Clients and commissioning authorities are taking advantage of architects. I believe the RIBA has instigated a review of the competition process. I hope that the RIBA will recommend restricting the amount of work done by architects and limit the number of practices on the short-list to 3. The time frame also needs to be reduced - this process takes too long and creates too much uncertainty. Clients should be encouraged to make decisions and appoint their architects properly. We all know that the best projects are the result of a collaboration with client and designer which does not come from a competition scheme.

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  • Lucy's comments are so sensible but architects just can't resist the thrill of the chase. Also surprising to see who is on the panel of judges. How will their deliberations be recorded in the interests of transparency and openness?
    At least there are a couple of 'relatively' small practices involved and so - good luck Marks Barfield.

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  • It is such a pity that Lucy doesn't have her facts right, especially since the sentiments behind her arguments are well founded. However, in this particular competition, nobody has done "detailed designs with beautifully rendered CGI's". In fact, as the organisers of this competition we have been scrupulous in not asking practices to undertake design work for free. That would not be fair or ethical - in our view. The 40 practices that decided to respond to the request for information simply provided information as to why they should be considered for the project. Nothing more, nothing less. The six shortlisted practices will be asked to prepare for and attend an interview; after the interviews, no more than three practices will finally be asked to undertake design work - and they will be paid to do this work. For those of you who might be interested to see how this competition is actually being organised, I suggest a quick visit to our site: http://www.colander.co.uk/architectural_competitions/crystalpalace.html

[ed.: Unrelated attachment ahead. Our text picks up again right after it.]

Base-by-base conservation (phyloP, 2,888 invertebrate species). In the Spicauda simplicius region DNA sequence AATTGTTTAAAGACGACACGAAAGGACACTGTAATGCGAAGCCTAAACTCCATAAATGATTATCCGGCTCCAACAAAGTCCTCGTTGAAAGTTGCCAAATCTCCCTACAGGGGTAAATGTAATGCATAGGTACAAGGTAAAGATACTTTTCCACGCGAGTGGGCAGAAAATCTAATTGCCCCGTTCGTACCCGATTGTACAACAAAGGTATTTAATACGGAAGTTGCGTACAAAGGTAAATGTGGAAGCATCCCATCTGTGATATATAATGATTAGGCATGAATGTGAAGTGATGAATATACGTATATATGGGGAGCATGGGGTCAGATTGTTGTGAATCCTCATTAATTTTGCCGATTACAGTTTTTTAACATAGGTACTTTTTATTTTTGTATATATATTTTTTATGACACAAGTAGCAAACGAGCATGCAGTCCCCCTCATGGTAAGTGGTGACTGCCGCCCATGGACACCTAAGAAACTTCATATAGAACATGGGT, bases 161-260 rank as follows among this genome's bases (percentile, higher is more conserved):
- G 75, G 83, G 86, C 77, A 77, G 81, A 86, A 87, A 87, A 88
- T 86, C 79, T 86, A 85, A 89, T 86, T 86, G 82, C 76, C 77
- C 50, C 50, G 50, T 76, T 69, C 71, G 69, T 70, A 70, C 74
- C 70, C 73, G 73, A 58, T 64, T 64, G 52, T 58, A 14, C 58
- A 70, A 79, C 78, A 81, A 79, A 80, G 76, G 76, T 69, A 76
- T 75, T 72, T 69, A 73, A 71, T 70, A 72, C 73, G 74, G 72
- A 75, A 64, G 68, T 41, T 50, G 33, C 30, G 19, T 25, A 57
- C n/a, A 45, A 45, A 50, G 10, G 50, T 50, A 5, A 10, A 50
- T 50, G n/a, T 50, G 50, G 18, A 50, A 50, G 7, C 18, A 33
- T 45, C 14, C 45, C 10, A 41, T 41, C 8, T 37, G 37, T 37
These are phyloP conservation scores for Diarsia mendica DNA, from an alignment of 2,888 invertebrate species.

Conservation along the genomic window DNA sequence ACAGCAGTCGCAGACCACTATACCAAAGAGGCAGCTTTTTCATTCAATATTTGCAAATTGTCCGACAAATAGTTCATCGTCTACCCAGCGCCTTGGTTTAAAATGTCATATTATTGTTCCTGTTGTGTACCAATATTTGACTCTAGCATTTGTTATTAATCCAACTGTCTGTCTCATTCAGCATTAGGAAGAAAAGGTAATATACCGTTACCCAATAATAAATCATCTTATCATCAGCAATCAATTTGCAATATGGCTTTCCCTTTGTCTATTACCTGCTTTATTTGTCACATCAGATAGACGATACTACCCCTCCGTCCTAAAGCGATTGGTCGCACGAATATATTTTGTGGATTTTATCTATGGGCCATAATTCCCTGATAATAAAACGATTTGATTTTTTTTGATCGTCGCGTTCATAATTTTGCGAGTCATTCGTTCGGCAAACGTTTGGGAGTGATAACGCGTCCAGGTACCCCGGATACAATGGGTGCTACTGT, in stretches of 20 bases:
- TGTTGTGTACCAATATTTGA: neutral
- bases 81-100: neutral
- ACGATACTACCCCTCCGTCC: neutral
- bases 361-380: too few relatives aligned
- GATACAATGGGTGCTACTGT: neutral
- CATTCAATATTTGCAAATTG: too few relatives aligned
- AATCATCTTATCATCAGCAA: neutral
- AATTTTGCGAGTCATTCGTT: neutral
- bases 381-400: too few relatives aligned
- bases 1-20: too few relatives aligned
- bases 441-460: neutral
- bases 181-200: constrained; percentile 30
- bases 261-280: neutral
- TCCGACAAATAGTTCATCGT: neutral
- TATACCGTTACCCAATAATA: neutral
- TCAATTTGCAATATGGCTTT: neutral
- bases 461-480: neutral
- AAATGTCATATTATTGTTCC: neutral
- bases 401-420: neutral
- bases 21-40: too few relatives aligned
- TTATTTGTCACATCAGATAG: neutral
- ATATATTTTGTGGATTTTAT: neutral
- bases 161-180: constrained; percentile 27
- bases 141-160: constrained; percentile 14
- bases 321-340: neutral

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  • Thanks for the clarification about the competition - I am glad to hear that the competition organisers did not ask for significant design work to be done up front for free; good that the selected architects will be paid for their input. I was basing my comments on the information concerning numbers of entries in the article above and the illustrations in the AJ digital edition which are exquisite and look like CGIs of a design scheme produced by architects. The images are not credited - so sorry if I jumped to the wrong conclusion. This does not change my mind about competitions which I believe are a waste of resources and an inefficient way for clients to select architects and for buildings to be procured.

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  • What is the brief? What is the vision for this building? What does 'in the spirit of the Crystal Palace' really mean (many local residents think it's going to be an exact replica or a bad replica). What is the buildings purpose?

    There are so many questions that really should be answered before anything is designed.

    I fear what will come out of this will be a miss mash as there doesn't appear to be any clear direction. The original palace had purpose and direction. Why doesn't the new one?